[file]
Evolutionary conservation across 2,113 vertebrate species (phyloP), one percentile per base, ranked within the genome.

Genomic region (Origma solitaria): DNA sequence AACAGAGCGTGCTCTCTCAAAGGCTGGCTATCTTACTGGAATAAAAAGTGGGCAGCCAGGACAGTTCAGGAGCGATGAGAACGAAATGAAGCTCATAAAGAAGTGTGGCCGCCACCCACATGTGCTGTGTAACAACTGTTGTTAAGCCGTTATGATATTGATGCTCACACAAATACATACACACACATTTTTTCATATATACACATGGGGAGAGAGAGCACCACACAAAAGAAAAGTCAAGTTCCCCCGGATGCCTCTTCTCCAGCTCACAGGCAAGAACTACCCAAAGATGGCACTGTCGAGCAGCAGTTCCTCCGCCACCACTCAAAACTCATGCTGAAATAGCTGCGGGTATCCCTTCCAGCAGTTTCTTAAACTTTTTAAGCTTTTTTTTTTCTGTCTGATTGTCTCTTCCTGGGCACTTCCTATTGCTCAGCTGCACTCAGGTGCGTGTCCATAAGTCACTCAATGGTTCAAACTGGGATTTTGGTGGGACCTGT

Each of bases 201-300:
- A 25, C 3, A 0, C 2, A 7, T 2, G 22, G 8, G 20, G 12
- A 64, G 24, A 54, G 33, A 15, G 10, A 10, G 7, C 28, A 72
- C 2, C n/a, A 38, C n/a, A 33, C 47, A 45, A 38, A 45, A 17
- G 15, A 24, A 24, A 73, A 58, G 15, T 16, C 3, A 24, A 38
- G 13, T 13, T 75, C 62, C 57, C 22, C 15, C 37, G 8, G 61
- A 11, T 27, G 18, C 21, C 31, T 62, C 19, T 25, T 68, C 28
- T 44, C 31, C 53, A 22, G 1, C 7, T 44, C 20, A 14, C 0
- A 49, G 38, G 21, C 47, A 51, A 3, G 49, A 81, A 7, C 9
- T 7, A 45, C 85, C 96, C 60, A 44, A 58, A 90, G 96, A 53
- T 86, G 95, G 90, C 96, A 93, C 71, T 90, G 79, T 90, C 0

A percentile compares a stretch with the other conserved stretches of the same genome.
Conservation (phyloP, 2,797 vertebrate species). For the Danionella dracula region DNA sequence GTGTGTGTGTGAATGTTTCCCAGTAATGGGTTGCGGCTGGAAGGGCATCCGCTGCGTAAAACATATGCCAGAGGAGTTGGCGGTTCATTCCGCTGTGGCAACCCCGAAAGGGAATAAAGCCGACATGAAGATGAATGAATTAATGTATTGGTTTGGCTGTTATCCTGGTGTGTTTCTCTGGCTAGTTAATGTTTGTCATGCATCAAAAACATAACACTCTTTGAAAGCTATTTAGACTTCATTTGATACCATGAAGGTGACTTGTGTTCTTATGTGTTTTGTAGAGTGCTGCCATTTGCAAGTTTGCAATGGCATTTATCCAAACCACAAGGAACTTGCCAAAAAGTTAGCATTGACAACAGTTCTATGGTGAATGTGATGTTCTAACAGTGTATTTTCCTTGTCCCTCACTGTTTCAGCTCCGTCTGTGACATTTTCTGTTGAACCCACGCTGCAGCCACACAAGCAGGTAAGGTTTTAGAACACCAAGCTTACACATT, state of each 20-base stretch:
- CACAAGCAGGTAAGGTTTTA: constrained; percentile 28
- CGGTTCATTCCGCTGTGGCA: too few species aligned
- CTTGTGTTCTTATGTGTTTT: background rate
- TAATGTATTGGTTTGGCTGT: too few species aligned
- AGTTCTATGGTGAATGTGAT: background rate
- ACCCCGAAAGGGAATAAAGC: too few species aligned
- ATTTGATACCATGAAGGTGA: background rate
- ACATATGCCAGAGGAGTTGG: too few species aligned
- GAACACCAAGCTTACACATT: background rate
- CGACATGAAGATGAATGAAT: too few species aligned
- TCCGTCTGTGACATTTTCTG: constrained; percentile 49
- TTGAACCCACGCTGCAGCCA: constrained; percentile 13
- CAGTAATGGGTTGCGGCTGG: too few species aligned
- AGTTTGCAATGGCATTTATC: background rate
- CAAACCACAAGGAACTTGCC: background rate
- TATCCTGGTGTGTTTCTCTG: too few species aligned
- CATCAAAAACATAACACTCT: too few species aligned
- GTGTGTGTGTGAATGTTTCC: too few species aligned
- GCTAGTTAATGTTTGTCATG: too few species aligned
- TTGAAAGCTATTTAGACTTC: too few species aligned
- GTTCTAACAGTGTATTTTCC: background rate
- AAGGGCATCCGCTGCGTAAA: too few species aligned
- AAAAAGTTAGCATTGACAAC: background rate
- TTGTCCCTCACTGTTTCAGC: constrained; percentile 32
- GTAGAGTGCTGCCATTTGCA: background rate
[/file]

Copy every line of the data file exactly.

Evolutionary conservation across 2,113 vertebrate species (phyloP), one percentile per base, ranked within the genome.

Genomic region (Origma solitaria): DNA sequence AACAGAGCGTGCTCTCTCAAAGGCTGGCTATCTTACTGGAATAAAAAGTGGGCAGCCAGGACAGTTCAGGAGCGATGAGAACGAAATGAAGCTCATAAAGAAGTGTGGCCGCCACCCACATGTGCTGTGTAACAACTGTTGTTAAGCCGTTATGATATTGATGCTCACACAAATACATACACACACATTTTTTCATATATACACATGGGGAGAGAGAGCACCACACAAAAGAAAAGTCAAGTTCCCCCGGATGCCTCTTCTCCAGCTCACAGGCAAGAACTACCCAAAGATGGCACTGTCGAGCAGCAGTTCCTCCGCCACCACTCAAAACTCATGCTGAAATAGCTGCGGGTATCCCTTCCAGCAGTTTCTTAAACTTTTTAAGCTTTTTTTTTTCTGTCTGATTGTCTCTTCCTGGGCACTTCCTATTGCTCAGCTGCACTCAGGTGCGTGTCCATAAGTCACTCAATGGTTCAAACTGGGATTTTGGTGGGACCTGT

Each of bases 201-300:
- A 25, C 3, A 0, C 2, A 7, T 2, G 22, G 8, G 20, G 12
- A 64, G 24, A 54, G 33, A 15, G 10, A 10, G 7, C 28, A 72
- C 2, C n/a, A 38, C n/a, A 33, C 47, A 45, A 38, A 45, A 17
- G 15, A 24, A 24, A 73, A 58, G 15, T 16, C 3, A 24, A 38
- G 13, T 13, T 75, C 62, C 57, C 22, C 15, C 37, G 8, G 61
- A 11, T 27, G 18, C 21, C 31, T 62, C 19, T 25, T 68, C 28
- T 44, C 31, C 53, A 22, G 1, C 7, T 44, C 20, A 14, C 0
- A 49, G 38, G 21, C 47, A 51, A 3, G 49, A 81, A 7, C 9
- T 7, A 45, C 85, C 96, C 60, A 44, A 58, A 90, G 96, A 53
- T 86, G 95, G 90, C 96, A 93, C 71, T 90, G 79, T 90, C 0

A percentile compares a stretch with the other conserved stretches of the same genome.
Conservation (phyloP, 2,797 vertebrate species). For the Danionella dracula region DNA sequence GTGTGTGTGTGAATGTTTCCCAGTAATGGGTTGCGGCTGGAAGGGCATCCGCTGCGTAAAACATATGCCAGAGGAGTTGGCGGTTCATTCCGCTGTGGCAACCCCGAAAGGGAATAAAGCCGACATGAAGATGAATGAATTAATGTATTGGTTTGGCTGTTATCCTGGTGTGTTTCTCTGGCTAGTTAATGTTTGTCATGCATCAAAAACATAACACTCTTTGAAAGCTATTTAGACTTCATTTGATACCATGAAGGTGACTTGTGTTCTTATGTGTTTTGTAGAGTGCTGCCATTTGCAAGTTTGCAATGGCATTTATCCAAACCACAAGGAACTTGCCAAAAAGTTAGCATTGACAACAGTTCTATGGTGAATGTGATGTTCTAACAGTGTATTTTCCTTGTCCCTCACTGTTTCAGCTCCGTCTGTGACATTTTCTGTTGAACCCACGCTGCAGCCACACAAGCAGGTAAGGTTTTAGAACACCAAGCTTACACATT, state of each 20-base stretch:
- CACAAGCAGGTAAGGTTTTA: constrained; percentile 28
- CGGTTCATTCCGCTGTGGCA: too few species aligned
- CTTGTGTTCTTATGTGTTTT: background rate
- TAATGTATTGGTTTGGCTGT: too few species aligned
- AGTTCTATGGTGAATGTGAT: background rate
- ACCCCGAAAGGGAATAAAGC: too few species aligned
- ATTTGATACCATGAAGGTGA: background rate
- ACATATGCCAGAGGAGTTGG: too few species aligned
- GAACACCAAGCTTACACATT: background rate
- CGACATGAAGATGAATGAAT: too few species aligned
- TCCGTCTGTGACATTTTCTG: constrained; percentile 49
- TTGAACCCACGCTGCAGCCA: constrained; percentile 13
- CAGTAATGGGTTGCGGCTGG: too few species aligned
- AGTTTGCAATGGCATTTATC: background rate
- CAAACCACAAGGAACTTGCC: background rate
- TATCCTGGTGTGTTTCTCTG: too few species aligned
- CATCAAAAACATAACACTCT: too few species aligned
- GTGTGTGTGTGAATGTTTCC: too few species aligned
- GCTAGTTAATGTTTGTCATG: too few species aligned
- TTGAAAGCTATTTAGACTTC: too few species aligned
- GTTCTAACAGTGTATTTTCC: background rate
- AAGGGCATCCGCTGCGTAAA: too few species aligned
- AAAAAGTTAGCATTGACAAC: background rate
- TTGTCCCTCACTGTTTCAGC: constrained; percentile 32
- GTAGAGTGCTGCCATTTGCA: background rate